Earlier this week, we reported that Lloyds Banking Group has signed the Trades Union Congress’ (TUC) ‘Dying to work’ charter, which offers greater security to individuals who are living and working with a terminal illness.
As part of a wider TUC campaign, the voluntary charter aims to recognise terminal illness as a protected characteristic, meaning employees will benefit from a protected period at work where they cannot be dismissed as a result of their condition.
Providing support to terminally ill employees through challenging times is undoubtedly something that all employers should consider which will be appreciated by those affected. After all, not only does it demonstrate that they provide a supportive working environment, but it can also prove crucial in terms of employees’ financial and emotional wellbeing.
When it comes to taking action to boost wellbeing at work on a day-to-day basis, 40% of employers think that providing office perks, such as a games room, free lunchtime fitness classes and an indoor slide, can reduce employee stress. According to research by recruitment website Totaljobs, more than a quarter (27%) also believe think these perks can enhance productivity.
Another course of action for organisations that may be well-received is the monitoring and reporting of the recruitment, retention and progression of disabled and ethnic minority employees.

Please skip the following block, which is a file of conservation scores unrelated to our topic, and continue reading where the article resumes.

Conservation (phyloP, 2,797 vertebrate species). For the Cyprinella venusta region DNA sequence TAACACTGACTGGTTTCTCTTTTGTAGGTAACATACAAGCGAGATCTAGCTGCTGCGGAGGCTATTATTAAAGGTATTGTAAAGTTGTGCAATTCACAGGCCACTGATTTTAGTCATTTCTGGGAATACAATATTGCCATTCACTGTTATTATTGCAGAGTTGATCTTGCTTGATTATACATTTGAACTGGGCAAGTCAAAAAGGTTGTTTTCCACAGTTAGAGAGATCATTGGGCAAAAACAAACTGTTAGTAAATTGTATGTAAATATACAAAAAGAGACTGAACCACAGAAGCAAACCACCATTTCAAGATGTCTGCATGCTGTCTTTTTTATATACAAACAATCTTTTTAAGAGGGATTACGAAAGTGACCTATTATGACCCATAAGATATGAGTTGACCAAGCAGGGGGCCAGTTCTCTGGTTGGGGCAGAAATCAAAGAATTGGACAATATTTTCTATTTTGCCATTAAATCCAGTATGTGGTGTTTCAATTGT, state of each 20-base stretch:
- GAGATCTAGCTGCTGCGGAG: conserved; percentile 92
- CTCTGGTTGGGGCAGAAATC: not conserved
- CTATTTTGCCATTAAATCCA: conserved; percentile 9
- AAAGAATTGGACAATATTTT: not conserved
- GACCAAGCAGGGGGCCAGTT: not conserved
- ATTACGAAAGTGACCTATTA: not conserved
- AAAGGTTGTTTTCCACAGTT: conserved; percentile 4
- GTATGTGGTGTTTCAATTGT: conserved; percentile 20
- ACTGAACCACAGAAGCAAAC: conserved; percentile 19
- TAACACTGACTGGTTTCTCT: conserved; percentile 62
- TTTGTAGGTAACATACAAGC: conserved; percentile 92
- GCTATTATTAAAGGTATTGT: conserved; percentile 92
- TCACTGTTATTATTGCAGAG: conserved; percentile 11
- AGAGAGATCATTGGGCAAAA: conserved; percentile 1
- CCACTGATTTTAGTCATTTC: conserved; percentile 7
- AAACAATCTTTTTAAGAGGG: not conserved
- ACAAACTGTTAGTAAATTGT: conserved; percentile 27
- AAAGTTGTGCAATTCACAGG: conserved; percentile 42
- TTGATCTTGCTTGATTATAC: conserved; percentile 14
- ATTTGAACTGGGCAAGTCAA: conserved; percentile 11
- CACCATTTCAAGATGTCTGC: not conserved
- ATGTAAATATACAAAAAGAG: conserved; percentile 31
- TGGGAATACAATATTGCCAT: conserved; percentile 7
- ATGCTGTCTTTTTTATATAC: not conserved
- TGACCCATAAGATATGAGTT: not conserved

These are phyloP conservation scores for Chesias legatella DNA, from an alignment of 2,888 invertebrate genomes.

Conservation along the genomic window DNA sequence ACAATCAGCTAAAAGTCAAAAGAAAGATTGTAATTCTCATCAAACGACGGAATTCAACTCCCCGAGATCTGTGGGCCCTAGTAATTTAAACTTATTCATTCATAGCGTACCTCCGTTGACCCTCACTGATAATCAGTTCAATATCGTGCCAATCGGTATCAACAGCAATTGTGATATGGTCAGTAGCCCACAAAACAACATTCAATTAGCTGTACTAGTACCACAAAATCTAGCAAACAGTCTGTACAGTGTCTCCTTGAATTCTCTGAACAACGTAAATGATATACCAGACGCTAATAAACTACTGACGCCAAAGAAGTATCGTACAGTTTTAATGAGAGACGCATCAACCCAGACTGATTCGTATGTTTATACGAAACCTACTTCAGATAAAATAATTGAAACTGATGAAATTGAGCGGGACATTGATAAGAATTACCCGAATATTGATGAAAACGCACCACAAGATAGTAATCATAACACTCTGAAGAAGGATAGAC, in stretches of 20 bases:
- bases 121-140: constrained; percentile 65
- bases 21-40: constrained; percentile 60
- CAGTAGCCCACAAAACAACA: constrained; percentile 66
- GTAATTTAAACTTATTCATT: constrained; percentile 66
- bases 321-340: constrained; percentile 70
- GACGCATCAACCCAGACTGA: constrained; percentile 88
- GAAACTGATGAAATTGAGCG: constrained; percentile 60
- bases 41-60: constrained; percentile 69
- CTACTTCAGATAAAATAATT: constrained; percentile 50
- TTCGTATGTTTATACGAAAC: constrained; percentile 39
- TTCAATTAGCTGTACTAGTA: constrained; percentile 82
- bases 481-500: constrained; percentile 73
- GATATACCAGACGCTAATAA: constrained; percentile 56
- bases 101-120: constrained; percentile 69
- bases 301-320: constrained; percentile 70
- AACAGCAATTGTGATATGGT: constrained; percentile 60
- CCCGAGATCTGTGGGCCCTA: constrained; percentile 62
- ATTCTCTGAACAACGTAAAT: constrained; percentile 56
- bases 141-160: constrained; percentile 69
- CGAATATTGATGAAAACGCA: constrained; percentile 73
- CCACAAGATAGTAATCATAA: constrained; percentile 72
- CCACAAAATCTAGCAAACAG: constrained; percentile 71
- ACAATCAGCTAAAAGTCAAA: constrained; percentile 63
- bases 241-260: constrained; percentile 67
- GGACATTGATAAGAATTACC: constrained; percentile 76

The Equality and Human Rights Commission has proposed that this becomes mandatory for employers with more than 250 staff. Its deputy chair, Caroline Waters, believes we need the same level of scrutiny and focused action on opportunities for disabled and ethnic minority staff in the workplace as we now have for gender pay.
The question is, will this really encourage employers to take more proactive action when it comes to addressing any existing gaps that may come to light in the same way as it has for gender pay?
The answer is yes, according to the TUC’s general secretary, Frances O’Grady, who insists that a similar move to require employers to publish their disability and race pay gaps, along with the actions they will take to close them, would be “a step in the right direction.”